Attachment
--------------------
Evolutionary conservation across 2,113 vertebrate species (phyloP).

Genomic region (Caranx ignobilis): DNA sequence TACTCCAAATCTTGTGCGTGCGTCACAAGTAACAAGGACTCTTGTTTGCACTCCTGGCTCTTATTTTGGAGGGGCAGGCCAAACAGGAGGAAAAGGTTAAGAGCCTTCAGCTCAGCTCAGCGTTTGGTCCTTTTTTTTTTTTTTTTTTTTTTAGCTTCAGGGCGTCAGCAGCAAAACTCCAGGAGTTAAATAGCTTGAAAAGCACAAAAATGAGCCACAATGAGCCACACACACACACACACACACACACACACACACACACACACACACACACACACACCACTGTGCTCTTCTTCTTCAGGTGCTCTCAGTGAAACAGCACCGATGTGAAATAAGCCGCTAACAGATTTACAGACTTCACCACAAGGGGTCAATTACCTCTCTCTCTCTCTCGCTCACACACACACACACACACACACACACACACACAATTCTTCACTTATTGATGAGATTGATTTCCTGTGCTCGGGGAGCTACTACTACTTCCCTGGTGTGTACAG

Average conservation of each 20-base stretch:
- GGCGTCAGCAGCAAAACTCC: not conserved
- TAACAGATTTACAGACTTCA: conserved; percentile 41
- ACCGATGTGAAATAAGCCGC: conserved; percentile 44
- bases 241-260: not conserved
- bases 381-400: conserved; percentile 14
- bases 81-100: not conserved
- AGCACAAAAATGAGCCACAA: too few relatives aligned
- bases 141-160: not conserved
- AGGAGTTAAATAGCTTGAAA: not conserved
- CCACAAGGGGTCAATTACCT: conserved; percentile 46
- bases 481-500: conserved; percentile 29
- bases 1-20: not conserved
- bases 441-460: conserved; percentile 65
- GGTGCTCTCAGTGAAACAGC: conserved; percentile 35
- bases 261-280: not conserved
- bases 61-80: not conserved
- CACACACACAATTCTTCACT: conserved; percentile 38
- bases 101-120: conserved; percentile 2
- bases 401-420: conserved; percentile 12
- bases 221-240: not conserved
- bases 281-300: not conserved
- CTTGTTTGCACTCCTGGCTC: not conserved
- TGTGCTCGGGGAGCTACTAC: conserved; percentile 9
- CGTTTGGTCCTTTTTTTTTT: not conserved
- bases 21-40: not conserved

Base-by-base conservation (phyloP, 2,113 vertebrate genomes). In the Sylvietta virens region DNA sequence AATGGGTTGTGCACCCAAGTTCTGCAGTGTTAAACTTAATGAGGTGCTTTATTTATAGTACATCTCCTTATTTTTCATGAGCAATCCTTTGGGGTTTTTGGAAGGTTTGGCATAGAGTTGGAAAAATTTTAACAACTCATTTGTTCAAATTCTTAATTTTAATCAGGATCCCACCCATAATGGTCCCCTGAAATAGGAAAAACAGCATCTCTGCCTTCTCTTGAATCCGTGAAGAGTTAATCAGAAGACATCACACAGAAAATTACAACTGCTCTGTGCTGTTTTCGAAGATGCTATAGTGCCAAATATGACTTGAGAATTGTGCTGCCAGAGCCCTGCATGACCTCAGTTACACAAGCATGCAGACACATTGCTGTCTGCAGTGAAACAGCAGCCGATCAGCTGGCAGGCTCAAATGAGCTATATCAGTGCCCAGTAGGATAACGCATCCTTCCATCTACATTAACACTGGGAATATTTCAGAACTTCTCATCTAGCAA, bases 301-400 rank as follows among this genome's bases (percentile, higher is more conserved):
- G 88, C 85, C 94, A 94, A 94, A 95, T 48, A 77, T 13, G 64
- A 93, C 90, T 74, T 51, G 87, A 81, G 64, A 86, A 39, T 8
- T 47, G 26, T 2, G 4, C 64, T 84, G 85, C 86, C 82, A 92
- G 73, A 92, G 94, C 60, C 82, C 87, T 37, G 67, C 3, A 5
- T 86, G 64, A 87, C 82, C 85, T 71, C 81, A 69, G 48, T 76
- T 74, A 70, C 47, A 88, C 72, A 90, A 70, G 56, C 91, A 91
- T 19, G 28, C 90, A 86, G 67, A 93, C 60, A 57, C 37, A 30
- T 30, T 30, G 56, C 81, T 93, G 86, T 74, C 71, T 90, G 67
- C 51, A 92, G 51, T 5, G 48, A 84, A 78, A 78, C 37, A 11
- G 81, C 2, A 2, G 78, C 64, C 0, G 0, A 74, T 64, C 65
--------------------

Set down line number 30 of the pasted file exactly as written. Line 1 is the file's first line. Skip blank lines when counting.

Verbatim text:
- G 88, C 85, C 94, A 94, A 94, A 95, T 48, A 77, T 13, G 64